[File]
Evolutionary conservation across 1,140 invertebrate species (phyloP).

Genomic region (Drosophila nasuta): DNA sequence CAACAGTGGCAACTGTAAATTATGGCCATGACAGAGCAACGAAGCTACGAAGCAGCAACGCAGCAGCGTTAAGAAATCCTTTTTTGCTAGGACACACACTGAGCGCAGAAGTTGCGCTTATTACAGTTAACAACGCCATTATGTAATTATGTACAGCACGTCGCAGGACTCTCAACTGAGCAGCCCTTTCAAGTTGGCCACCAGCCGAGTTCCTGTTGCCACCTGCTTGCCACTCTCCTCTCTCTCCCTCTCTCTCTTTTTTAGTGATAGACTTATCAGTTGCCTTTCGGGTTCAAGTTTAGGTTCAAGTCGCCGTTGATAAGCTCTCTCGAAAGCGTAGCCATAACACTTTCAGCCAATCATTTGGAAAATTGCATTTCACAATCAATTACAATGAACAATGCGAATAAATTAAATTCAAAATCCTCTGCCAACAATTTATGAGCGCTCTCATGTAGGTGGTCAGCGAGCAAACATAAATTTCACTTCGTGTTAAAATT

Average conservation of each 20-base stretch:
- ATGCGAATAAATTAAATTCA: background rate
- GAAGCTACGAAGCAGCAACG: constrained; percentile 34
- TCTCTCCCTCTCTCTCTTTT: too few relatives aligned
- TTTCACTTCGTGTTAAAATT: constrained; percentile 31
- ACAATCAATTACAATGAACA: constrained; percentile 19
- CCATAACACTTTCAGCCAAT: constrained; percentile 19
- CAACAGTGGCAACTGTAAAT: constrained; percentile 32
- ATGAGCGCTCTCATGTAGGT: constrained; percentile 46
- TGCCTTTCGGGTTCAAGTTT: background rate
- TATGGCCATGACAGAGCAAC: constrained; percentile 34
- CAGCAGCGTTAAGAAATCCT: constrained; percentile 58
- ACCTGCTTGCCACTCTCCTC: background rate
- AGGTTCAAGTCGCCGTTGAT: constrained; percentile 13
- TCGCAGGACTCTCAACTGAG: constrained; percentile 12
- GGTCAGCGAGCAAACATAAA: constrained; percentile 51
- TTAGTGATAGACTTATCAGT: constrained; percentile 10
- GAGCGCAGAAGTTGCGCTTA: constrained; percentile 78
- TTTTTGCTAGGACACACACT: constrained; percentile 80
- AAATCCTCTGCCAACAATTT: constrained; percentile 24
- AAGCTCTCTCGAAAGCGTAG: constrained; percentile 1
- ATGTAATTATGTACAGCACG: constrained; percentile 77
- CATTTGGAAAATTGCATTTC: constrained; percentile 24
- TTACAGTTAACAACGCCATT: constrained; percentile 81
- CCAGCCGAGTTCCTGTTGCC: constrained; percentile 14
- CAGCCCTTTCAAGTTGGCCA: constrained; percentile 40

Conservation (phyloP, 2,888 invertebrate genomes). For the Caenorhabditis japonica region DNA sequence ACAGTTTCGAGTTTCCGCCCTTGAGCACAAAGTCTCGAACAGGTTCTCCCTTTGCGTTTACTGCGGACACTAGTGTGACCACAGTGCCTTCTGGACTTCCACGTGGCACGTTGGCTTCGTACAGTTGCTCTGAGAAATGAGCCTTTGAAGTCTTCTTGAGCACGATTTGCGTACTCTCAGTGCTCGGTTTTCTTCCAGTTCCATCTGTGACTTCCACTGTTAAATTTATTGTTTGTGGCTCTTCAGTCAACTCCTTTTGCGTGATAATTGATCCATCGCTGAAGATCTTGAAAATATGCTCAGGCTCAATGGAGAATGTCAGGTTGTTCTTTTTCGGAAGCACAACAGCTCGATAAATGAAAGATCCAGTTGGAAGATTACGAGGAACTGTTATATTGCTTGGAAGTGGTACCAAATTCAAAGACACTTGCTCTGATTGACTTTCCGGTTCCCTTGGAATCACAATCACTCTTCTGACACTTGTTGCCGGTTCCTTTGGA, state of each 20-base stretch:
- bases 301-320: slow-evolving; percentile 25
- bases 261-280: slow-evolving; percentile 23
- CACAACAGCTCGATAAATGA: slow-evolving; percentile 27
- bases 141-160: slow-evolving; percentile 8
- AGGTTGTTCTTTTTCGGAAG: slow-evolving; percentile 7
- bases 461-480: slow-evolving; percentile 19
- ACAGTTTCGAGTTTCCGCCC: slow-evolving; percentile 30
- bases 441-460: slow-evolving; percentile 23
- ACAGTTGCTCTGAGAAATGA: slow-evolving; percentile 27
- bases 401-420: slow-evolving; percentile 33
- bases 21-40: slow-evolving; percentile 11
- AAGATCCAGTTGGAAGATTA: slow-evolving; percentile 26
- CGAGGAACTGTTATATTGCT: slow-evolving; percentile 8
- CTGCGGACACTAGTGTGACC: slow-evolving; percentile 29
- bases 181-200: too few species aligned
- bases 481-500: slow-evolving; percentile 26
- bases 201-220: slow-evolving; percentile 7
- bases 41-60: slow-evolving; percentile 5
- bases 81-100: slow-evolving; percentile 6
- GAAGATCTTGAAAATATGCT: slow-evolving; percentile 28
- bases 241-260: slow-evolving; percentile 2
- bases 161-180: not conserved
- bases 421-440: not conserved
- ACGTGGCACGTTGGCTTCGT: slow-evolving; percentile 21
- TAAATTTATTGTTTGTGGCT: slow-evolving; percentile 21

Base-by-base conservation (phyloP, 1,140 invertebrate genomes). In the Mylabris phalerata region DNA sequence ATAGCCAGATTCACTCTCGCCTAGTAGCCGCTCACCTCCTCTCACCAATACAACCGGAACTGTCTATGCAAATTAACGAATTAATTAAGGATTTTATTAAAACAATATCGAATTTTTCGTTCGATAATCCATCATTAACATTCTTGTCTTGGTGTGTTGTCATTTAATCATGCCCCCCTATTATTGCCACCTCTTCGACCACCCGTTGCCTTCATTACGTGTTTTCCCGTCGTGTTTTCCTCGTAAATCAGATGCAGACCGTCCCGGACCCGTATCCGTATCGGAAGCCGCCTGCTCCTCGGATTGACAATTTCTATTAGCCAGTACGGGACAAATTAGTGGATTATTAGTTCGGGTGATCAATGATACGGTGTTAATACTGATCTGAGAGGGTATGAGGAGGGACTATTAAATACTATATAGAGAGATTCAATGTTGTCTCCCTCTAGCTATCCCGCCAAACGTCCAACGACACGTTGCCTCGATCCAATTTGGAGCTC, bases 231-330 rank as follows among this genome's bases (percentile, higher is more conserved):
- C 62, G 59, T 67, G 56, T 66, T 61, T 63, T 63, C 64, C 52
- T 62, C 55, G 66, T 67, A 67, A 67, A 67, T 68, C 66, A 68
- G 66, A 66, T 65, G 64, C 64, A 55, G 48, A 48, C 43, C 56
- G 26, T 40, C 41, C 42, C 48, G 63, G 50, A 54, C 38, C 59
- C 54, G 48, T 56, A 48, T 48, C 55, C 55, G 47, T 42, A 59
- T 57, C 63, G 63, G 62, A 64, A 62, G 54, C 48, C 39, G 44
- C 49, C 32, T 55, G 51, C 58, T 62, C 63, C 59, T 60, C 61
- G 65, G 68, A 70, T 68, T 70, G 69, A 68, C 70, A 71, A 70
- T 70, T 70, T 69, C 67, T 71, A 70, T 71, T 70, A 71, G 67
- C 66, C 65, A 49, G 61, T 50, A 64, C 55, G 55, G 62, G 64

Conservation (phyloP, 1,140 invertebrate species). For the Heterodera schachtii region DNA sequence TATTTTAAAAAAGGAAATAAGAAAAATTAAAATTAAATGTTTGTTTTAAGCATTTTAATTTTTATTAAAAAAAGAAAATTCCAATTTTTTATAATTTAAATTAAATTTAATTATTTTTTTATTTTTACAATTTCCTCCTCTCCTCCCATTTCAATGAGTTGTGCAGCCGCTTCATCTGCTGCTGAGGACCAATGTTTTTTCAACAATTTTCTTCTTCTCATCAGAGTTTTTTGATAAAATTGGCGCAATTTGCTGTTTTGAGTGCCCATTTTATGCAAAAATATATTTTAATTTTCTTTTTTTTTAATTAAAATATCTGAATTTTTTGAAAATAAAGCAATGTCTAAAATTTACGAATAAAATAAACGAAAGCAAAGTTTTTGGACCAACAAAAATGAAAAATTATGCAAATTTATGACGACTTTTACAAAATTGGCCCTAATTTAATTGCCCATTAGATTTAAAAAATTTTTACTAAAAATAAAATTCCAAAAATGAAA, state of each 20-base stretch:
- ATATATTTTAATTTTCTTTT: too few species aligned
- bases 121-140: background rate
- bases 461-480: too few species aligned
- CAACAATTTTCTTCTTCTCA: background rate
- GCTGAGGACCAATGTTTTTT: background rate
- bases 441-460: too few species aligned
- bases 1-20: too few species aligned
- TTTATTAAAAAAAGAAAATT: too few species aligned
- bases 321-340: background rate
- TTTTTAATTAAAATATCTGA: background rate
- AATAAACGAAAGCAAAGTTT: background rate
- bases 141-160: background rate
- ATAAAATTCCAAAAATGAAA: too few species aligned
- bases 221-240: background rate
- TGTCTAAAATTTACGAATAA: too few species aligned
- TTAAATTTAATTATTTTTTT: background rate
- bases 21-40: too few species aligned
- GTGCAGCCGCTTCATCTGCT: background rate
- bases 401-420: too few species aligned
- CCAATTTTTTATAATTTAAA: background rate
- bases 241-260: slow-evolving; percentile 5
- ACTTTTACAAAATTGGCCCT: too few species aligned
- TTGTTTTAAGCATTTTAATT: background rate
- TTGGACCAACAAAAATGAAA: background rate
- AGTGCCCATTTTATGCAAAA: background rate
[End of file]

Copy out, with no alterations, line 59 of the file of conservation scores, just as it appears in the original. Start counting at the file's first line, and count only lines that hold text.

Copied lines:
- G 26, T 40, C 41, C 42, C 48, G 63, G 50, A 54, C 38, C 59